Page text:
Finding Inspiration with Oncology Patients

Finding Inspiration with Oncology Patients

NL OPF1 12.22.23

Senior faculty member Allison Ariail, PT, DPT, CLT-LANA, BCB-PMD, PRPC sat down with the Pelvic Rehab Report to talk about the role pelvic therapists play on the oncology team that will work with the patient throughout treatment and into survivorship and the impact pelvic health has on quality of life for people with cancer.

Alison is part of the HW faculty team that wrote and instructs the Oncology course series, the next course is Oncology and the Pelvic Floor Level 1 on January 27-28, 2024.


Did you know that there are over 15 million cancer survivors in the United States? As advancements in care and early diagnosis improve, this is expected to increase to over 20 million survivors in the next 10 years. The continuum of care for patients with cancer ideally begins at diagnosis and the rehabilitation professional is an integral part of the oncology team that will work with the patient throughout treatment and into survivorship.

Pelvic cancers can include bladder cancer, cervical cancer, colorectal cancer, ovarian cancer, prostate cancer, and uterine cancer, among others. These patients can experience changes in how their body functions during or after cancer and its treatment.  Changes caused by the treatment of cancer can lead to pain, discomfort, and problems with bowel, bladder, and sexual function

 Why did you become a pelvic therapist?
I was attracted to pelvic therapy because I enjoy helping people who aren’t getting the help they need from other sources. When I first started working in pelvic floor therapy, there were not as many therapists working in the field. I absolutely loved it! I really enjoyed seeing the improvements patients made and the excitement that they had when they could come in and share with me that they saw improvements. They would share with me news about bowel, bladder, or sexual function that they would not even share with their partner. To see the happiness that people had with improvements in this intimate part of their lives really brought me joy. I enjoy helping people have hope in their lives and working with these patients is very rewarding to me.

What role does a rehab practitioner play on the oncology team?
Rehab professionals are key members of the oncology team. While the other members of the oncology team are focused on curing the cancer and helping the patient live longer, rehabilitation professionals focus on getting the patient to be able to do things in their lives that they enjoy. We are trained in working with the body and identifying dysfunction within the body that is limiting the patient and keeping them from functioning to their full potential. We have skills to address the musculoskeletal, visceral, nervous, and integumentary systems that can help improve the way a patient’s body is working and therefore improve function. Sometimes we address the little things with patients that then make the biggest impact in them living their lives. One patient of mine said that “her doctors saved her life, but her therapist helped her put her life back together so she could live it.” This quote really demonstrates the role a rehabilitation professional can have on an oncology patient.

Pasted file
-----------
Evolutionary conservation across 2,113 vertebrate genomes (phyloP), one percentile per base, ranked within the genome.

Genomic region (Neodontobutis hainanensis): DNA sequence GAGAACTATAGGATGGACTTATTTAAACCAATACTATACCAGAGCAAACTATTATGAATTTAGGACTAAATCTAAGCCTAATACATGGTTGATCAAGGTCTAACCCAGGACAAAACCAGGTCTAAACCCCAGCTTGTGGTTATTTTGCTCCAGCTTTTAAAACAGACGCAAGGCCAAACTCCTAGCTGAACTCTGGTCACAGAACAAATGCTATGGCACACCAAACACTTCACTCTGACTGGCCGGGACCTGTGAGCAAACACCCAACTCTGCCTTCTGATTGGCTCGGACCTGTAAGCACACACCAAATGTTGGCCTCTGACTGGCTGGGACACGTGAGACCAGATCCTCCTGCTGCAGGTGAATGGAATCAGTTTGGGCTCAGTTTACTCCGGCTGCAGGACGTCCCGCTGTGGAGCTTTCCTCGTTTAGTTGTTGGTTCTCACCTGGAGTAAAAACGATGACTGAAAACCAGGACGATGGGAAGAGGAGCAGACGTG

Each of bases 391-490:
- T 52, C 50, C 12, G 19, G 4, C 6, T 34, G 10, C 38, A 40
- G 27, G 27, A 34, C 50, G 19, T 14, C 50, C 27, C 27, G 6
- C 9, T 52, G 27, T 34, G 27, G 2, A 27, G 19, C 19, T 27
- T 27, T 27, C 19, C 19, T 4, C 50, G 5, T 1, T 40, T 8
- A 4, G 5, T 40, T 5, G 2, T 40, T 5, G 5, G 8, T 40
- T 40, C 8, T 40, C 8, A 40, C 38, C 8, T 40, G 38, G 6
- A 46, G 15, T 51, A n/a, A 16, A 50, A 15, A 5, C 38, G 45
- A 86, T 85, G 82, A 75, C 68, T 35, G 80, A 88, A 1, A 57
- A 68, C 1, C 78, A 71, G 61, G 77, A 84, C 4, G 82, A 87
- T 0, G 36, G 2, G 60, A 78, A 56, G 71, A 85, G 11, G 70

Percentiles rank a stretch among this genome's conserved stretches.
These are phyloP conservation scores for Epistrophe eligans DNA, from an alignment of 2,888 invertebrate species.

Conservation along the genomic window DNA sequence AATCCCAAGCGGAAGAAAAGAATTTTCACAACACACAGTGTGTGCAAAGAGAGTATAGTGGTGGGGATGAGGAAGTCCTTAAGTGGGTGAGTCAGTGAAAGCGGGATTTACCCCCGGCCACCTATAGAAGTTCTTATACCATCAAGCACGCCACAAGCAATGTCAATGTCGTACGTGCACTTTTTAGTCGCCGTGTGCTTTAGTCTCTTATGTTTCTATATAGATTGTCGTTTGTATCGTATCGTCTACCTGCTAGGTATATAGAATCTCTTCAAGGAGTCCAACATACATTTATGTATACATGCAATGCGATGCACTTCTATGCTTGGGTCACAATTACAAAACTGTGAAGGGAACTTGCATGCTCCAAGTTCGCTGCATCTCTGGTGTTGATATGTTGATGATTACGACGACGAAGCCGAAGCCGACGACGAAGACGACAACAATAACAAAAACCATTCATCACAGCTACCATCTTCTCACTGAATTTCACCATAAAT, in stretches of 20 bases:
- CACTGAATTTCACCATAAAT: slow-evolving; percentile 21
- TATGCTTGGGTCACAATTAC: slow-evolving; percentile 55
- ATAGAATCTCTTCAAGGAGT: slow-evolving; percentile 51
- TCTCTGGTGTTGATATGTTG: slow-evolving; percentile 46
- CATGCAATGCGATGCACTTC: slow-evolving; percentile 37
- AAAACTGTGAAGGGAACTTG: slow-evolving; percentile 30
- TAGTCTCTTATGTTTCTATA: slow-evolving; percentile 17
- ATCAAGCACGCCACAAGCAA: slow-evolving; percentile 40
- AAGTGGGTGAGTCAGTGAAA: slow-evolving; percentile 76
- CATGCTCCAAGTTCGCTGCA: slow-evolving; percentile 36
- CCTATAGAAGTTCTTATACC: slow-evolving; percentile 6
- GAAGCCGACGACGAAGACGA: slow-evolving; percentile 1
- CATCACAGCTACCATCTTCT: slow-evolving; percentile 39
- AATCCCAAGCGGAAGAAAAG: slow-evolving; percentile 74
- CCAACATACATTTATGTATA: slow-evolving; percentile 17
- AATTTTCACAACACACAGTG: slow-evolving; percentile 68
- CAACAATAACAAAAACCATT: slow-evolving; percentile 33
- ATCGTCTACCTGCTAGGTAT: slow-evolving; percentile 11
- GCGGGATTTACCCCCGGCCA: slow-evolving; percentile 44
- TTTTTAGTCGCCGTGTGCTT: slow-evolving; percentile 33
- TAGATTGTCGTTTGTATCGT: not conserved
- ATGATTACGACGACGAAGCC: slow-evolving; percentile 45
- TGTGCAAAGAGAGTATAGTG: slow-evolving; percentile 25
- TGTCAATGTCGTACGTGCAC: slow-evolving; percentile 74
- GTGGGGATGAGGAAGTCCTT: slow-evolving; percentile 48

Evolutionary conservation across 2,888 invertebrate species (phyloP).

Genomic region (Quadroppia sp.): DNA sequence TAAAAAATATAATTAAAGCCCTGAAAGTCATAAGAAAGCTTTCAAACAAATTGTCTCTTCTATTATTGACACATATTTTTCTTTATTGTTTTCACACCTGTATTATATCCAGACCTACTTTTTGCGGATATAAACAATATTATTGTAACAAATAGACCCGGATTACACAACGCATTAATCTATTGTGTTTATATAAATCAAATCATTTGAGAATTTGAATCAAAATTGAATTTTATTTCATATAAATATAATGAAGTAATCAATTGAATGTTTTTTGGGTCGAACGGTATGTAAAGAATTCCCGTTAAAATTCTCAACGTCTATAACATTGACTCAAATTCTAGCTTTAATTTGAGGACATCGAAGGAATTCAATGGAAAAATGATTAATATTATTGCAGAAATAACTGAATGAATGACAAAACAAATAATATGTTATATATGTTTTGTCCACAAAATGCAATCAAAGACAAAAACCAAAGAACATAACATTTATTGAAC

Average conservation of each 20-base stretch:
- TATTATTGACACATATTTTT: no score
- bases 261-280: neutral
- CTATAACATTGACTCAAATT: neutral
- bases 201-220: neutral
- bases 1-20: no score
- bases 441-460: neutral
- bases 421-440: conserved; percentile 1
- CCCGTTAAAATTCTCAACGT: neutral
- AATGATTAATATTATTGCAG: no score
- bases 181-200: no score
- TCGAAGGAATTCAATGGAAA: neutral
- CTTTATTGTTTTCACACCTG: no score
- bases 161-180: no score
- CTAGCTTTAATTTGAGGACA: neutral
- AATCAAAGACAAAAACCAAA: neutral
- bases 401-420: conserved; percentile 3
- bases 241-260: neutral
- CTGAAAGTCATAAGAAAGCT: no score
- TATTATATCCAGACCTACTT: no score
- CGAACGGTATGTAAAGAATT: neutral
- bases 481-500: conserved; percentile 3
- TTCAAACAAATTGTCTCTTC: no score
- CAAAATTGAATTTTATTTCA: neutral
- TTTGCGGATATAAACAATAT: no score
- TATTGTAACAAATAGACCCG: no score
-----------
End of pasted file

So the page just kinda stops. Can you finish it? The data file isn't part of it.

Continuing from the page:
What are some of the most important things you (and pelvic therapists) do for people with cancer in your role?
One of the most important things we therapists can do for our oncology patients is to listen. We spend a lot of time with our patients and develop a rapport with our patients. They then often share things with us they may not other providers. We have the skills to treat and help our patients with very personal symptoms in intimate areas. Pelvic floor therapists can help oncology patients return to a life that is more similar to their life before their cancer diagnosis. This is important. Their lives have been changed forever with their cancer diagnosis. If we can listen to the patient, and improve some of the symptoms they are experiencing; it can make a bigger difference than we think in helping them return to living their lives.